15. 15. Questionnaires (It is structured to know about the personal, educational, social, professional, background of the learners.) Analysis of the authentic written and spoken texts (It helps in understanding the problems of the learners’ in a better way.) Discussions (people open up easily in normal discussions and give many a details which they won’t be able to give in a formal atmosphere.) Structured Interviews (After the discussion is over, the learner can be asked to give the specific answers to the specific questions asked, so that it helps in designing a useful course.) Observations (while the trainees are at work, the problems faced by them can be understood in a better way rather than conducting discussions and interviews). Assessments (A kind of pre-test, which is not always done on paper. It can be done as a talk or a discussion).2.6 Procedure adopted for Needs AnalysisNeeds analysis can be best procured only when one approaches the peopleinvolved in the process.  Using questionnaire  Talking to the organization and looking previous records  Nature of their previous training (what, how much, training focus)  Assuming their language competence  Needs of the organization  Nature of their jobs Or  Professional needs  Future needs  Implication of the knowledge
  16. 16. We used traditional and very relevant way of needs analysis i.e. questionnaire anddiscussed with the concerned trainees about the nature of their job. The trainees toldus that the nature of training they receive (language-oriented, based oncommunicative language teaching/traditional teaching). We came to know that theyhave to handle CBSE syllabus of Secondary and Higher Secondary level but theydont receive any specific language training. They dont know the current approachto language teaching. The organization assumes that since the instructors areselected on the basis of PG Degree in English, they are aware of all the teachingstrategies. But how can one know by himself without proper training or exposure. CHAPTER 3 AIMS AND OBJECTIVES3.1 General aims of the course a. To enable the trainees to acquire competence in different linguistic functions. b. To reinforce the various sub-skills acquired related to reading, writing, listening and speaking. c. To broaden the language base to enable the trainee to use language effectively. d. To develop vocabulary through word building skills. e. To develop greater confidence and proficiency in the use of language skills necessary for social and academic purposes. f. To promote advanced language skills with an aim to develop the skills of reasoning, drawing inferences, etc. through meaningful activities. g. To actualize the skills of listening and speaking. h. To enable the learners to test the listening/speaking skills which are an important component of the overall testing pattern? i. To appreciate and analyze special features of language that differentiates literary texts from non-literary ones. j. To develop the ability to be original and creative in interpreting opinion. k. Teaching skills and sub-skills of writing focused on the process of writing.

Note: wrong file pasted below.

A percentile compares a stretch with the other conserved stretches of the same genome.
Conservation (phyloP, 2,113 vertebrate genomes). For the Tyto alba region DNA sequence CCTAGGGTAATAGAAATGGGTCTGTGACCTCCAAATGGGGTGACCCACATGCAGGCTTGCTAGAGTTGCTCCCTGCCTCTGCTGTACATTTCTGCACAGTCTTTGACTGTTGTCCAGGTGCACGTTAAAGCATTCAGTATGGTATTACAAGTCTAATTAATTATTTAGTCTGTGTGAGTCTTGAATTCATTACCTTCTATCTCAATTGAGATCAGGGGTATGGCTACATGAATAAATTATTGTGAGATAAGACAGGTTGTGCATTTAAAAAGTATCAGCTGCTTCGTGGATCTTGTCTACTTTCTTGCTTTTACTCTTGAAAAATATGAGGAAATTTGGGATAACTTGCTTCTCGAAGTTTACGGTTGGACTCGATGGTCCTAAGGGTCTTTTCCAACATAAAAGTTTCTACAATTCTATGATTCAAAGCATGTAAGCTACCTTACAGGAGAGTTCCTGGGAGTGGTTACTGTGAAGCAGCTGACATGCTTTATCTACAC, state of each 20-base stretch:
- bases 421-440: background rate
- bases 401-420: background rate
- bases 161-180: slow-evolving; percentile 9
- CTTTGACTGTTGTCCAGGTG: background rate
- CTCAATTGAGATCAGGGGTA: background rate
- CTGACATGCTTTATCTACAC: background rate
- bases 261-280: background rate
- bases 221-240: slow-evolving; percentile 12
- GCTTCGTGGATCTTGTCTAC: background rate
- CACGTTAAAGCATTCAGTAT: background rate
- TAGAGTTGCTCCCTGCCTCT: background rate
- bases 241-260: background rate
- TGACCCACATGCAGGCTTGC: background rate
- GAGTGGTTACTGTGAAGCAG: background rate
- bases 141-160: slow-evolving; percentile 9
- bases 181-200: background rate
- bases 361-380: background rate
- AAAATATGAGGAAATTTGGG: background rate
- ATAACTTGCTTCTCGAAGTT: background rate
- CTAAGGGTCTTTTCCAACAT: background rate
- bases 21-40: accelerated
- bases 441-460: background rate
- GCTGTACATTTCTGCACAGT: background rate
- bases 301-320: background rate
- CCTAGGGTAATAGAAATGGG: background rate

17. 17. l. The mastery of language elements: speech sound, word, phrases, sentences, and discourse as well as their language structuring. m. The development of communication skills involving accuracy, fluency, and appropriacy. n. The inculcation of literary skills to develop teacher to teach poems and another literary genre. o. Development of study skills. p. Knowledge about general material. q. Use of supplementary material.3.2 Specific objectives of the course i. To refer to dictionaries, encyclopedia, thesaurus and academic reference material. ii. To select and extract relevant information, using reading skills of skimming and scanning. iii. To comprehend the difference between what is said and what is implied. iv. To understand the language of propaganda and persuasion. v. To listen to lectures and talks and to be able to extract relevant and useful information for a specific purpose. vi. To make enquiries meaningfully and adequately respond to enquiries for the purpose of travelling within the country and even abroad. vii. To develop the art of formal public speaking. viii. To write on various issues to institutions seeking relevant information. ix. To present papers and taking part in symposia. x. To take down notes from talks and lectures and make notes from various resources for the purpose of developing the extracted ideas into sustained pieces of writing. xi. To write examination answers according to the requirements of the various subjects.